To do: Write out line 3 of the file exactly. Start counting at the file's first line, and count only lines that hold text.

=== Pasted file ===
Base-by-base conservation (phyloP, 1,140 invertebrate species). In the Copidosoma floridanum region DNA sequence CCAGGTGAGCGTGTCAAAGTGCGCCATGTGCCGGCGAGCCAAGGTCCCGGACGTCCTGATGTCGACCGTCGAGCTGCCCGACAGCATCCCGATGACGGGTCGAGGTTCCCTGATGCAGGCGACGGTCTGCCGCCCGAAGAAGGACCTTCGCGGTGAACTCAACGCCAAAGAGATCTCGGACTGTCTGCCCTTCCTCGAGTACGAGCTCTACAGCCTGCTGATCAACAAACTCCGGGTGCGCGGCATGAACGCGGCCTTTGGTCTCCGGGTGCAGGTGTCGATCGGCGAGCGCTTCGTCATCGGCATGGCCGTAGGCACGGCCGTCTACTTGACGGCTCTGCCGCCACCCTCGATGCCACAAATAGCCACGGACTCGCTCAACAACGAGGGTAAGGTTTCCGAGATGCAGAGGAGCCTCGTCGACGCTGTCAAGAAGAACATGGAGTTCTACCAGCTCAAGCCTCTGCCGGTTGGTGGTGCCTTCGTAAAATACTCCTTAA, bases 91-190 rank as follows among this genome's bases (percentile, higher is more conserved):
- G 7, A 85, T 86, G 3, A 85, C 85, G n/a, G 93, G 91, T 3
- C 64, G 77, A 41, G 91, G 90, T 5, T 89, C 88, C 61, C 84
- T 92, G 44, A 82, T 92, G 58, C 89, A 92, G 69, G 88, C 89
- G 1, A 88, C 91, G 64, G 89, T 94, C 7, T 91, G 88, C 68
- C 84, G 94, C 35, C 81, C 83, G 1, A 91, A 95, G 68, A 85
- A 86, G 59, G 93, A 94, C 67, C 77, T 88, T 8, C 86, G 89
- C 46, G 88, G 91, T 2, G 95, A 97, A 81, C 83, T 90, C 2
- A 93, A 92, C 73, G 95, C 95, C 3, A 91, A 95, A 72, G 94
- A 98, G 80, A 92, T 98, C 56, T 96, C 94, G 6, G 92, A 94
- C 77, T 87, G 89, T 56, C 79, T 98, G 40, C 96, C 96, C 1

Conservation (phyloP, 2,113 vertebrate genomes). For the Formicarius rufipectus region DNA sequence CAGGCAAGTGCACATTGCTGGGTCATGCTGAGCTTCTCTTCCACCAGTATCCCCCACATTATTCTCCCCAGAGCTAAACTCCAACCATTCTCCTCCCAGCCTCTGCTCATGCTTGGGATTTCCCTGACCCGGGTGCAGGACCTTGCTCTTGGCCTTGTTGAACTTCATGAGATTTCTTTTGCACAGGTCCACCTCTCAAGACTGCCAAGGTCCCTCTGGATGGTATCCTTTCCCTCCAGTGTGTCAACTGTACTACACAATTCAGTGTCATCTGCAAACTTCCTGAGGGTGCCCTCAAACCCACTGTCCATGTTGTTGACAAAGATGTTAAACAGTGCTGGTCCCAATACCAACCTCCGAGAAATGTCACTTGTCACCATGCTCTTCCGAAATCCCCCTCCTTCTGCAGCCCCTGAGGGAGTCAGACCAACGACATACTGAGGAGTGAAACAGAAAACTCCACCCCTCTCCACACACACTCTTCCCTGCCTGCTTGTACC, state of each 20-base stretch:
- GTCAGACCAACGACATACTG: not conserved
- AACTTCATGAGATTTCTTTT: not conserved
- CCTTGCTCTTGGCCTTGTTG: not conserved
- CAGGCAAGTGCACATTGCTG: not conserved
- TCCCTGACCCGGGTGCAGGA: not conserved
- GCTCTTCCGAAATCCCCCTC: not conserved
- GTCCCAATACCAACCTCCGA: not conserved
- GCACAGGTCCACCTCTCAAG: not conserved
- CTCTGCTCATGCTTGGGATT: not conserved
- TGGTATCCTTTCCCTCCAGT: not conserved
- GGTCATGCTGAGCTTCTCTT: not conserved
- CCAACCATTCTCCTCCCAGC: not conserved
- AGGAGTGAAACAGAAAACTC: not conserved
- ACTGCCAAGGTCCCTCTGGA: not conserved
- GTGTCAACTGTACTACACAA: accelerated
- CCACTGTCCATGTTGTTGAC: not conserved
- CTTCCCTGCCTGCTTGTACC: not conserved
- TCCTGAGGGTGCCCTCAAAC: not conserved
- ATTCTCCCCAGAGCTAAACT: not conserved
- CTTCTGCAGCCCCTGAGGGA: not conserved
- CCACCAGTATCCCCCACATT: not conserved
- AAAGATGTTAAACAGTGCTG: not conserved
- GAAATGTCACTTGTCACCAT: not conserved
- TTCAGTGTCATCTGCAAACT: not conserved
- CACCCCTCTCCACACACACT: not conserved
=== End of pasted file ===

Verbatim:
- C 64, G 77, A 41, G 91, G 90, T 5, T 89, C 88, C 61, C 84